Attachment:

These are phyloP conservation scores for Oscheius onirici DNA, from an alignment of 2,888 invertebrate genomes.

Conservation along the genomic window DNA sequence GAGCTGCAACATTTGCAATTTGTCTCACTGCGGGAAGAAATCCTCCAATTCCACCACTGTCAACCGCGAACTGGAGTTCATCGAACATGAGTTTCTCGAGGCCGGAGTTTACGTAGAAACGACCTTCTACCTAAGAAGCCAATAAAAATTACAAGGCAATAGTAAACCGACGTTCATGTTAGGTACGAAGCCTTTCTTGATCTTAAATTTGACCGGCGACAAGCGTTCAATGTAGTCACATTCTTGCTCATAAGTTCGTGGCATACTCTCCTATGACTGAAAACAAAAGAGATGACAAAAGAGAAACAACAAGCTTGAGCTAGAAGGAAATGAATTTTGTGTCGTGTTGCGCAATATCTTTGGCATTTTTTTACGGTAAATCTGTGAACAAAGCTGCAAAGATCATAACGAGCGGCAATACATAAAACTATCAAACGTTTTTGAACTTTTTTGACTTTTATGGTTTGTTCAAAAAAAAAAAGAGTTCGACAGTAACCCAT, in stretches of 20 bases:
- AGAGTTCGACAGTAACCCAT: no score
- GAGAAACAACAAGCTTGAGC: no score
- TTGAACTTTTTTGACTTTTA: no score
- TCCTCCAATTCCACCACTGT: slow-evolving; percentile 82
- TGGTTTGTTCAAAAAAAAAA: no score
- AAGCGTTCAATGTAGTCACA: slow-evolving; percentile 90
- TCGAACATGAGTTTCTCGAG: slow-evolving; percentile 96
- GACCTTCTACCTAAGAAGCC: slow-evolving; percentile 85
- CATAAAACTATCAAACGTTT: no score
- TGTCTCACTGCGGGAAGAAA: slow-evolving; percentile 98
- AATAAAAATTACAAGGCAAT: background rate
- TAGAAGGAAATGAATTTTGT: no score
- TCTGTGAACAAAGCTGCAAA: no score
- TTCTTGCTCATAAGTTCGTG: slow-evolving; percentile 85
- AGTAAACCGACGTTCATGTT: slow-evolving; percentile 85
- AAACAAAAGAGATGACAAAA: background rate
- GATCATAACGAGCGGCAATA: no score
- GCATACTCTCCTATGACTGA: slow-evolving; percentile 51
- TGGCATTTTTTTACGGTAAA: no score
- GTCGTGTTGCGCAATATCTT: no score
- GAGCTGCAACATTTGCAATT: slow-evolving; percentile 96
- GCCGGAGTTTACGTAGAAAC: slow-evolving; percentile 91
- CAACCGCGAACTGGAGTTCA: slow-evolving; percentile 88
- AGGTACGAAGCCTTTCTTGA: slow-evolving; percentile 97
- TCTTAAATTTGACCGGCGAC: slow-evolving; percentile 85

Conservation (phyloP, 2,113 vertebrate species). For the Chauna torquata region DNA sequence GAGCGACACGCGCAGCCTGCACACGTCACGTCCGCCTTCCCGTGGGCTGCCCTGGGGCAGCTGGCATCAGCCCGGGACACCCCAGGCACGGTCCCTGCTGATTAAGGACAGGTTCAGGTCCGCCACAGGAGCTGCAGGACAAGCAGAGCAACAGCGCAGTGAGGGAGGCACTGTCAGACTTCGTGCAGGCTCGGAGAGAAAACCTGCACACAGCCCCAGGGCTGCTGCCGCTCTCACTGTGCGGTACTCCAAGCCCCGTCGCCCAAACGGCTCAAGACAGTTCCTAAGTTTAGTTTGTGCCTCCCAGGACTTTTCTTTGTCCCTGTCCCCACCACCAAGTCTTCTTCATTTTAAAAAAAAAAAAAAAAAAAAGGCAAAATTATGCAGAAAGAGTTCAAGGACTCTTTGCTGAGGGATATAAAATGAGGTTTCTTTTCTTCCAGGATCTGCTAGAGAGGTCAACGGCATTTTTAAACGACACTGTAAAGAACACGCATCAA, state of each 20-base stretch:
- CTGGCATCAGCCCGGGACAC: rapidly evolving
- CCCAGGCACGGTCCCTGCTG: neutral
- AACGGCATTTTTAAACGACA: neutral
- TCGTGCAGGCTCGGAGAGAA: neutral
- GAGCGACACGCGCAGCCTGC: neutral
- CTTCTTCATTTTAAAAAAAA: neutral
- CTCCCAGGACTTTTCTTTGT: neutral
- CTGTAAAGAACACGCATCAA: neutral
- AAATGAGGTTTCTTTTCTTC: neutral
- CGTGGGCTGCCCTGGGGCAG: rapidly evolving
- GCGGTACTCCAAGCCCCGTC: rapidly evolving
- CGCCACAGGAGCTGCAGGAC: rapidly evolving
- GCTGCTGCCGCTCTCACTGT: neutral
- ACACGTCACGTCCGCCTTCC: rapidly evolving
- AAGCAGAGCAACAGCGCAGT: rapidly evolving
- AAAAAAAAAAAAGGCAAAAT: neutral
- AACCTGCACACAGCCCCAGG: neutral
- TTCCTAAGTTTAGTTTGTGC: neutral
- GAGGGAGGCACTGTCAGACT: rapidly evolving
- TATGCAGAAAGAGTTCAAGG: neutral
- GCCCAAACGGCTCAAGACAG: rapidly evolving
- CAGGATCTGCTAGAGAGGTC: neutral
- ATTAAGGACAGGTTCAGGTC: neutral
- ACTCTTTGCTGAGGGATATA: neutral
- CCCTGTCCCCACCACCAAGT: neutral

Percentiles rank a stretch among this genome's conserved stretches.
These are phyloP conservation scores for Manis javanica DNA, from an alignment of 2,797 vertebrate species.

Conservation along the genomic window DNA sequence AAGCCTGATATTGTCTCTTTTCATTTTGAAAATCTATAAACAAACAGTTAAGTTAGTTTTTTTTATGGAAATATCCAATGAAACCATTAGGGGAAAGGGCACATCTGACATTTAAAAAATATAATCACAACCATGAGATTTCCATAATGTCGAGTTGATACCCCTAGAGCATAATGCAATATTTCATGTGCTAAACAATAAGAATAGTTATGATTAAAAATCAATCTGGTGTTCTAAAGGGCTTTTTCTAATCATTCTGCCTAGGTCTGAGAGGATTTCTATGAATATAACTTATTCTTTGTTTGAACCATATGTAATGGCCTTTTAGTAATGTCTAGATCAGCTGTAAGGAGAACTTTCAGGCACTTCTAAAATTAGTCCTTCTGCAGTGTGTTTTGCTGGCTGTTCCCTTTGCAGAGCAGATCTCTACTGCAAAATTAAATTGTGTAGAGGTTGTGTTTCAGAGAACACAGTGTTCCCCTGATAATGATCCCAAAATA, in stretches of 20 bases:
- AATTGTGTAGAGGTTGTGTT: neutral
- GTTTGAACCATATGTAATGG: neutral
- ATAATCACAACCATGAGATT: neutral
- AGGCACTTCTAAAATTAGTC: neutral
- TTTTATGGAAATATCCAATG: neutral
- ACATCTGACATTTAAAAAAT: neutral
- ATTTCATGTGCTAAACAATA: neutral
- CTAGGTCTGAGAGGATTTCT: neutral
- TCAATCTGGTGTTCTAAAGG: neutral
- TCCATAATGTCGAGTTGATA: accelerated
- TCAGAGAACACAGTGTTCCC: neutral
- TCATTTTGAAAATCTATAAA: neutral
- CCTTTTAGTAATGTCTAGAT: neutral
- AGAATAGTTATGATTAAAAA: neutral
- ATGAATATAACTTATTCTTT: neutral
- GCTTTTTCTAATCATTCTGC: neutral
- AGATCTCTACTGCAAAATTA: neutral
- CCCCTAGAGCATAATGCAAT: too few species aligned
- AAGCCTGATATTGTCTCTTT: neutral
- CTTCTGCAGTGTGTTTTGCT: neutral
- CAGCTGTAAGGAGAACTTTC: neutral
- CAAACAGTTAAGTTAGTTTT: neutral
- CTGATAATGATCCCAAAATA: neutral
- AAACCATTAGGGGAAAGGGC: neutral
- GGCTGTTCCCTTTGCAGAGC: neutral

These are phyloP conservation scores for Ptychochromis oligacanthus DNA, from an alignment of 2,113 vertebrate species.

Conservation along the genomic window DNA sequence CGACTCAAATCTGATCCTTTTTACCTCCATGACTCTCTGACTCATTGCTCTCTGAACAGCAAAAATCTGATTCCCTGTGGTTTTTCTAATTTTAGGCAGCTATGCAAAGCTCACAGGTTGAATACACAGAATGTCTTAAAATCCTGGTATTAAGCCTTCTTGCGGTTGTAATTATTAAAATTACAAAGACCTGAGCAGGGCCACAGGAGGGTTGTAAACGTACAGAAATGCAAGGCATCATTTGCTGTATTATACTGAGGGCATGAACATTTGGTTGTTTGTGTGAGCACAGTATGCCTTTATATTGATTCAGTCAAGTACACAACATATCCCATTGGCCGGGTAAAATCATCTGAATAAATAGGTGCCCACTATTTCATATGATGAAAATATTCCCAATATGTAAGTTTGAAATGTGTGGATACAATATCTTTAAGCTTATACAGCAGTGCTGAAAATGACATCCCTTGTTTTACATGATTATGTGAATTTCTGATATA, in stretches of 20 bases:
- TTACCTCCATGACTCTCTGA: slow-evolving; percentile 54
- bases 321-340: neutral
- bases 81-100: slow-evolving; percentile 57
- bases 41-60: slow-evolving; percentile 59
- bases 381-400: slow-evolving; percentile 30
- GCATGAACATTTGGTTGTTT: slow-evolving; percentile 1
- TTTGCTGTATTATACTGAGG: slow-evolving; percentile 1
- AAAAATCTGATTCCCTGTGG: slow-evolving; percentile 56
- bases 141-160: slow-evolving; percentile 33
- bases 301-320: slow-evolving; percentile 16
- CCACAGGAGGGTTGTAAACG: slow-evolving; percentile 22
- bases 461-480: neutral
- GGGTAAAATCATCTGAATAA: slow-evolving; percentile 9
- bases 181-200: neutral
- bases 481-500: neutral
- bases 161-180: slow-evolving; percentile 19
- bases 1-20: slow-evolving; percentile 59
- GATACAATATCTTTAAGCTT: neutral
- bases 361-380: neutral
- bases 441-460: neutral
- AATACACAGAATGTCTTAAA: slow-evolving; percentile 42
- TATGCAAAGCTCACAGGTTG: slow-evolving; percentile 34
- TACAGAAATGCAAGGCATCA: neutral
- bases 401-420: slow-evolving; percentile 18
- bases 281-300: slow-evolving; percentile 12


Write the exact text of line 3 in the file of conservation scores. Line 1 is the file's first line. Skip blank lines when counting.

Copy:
- AGAGTTCGACAGTAACCCAT: no score